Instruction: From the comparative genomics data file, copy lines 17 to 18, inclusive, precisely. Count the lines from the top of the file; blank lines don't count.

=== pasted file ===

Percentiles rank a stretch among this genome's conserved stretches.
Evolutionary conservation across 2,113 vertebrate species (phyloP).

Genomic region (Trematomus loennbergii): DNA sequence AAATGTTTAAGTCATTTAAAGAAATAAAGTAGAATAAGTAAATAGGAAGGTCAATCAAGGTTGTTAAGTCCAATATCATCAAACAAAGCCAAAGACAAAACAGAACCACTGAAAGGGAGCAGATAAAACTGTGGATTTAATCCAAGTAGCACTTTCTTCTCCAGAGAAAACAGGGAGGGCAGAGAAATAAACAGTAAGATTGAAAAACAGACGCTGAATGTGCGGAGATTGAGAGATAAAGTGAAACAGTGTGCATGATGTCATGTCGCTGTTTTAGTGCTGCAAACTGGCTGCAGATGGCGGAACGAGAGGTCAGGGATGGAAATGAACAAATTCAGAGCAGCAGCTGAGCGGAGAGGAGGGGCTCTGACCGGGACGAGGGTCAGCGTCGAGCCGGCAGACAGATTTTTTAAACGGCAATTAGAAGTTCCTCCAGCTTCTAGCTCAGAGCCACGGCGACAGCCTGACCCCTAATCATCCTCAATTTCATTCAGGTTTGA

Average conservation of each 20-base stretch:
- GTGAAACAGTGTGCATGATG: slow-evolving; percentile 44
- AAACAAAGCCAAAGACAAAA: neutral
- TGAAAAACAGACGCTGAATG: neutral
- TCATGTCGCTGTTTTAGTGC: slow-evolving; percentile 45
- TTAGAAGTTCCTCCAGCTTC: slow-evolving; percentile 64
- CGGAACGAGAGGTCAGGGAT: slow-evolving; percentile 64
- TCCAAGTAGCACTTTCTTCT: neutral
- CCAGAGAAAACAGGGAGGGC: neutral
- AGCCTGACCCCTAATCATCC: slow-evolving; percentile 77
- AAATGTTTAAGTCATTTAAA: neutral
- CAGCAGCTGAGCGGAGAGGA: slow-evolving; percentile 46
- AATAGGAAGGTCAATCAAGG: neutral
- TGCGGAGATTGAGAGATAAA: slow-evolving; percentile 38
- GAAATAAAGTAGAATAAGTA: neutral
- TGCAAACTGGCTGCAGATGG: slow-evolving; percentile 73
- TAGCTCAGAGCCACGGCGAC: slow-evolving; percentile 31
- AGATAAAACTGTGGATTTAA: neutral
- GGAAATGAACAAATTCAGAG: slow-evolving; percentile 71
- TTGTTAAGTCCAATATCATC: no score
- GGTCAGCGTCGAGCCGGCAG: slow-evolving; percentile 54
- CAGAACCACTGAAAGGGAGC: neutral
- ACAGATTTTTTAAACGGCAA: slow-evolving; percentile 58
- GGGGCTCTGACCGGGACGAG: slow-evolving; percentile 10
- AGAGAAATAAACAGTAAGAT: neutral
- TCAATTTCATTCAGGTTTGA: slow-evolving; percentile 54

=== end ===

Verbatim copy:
- TGCGGAGATTGAGAGATAAA: slow-evolving; percentile 38
- GAAATAAAGTAGAATAAGTA: neutral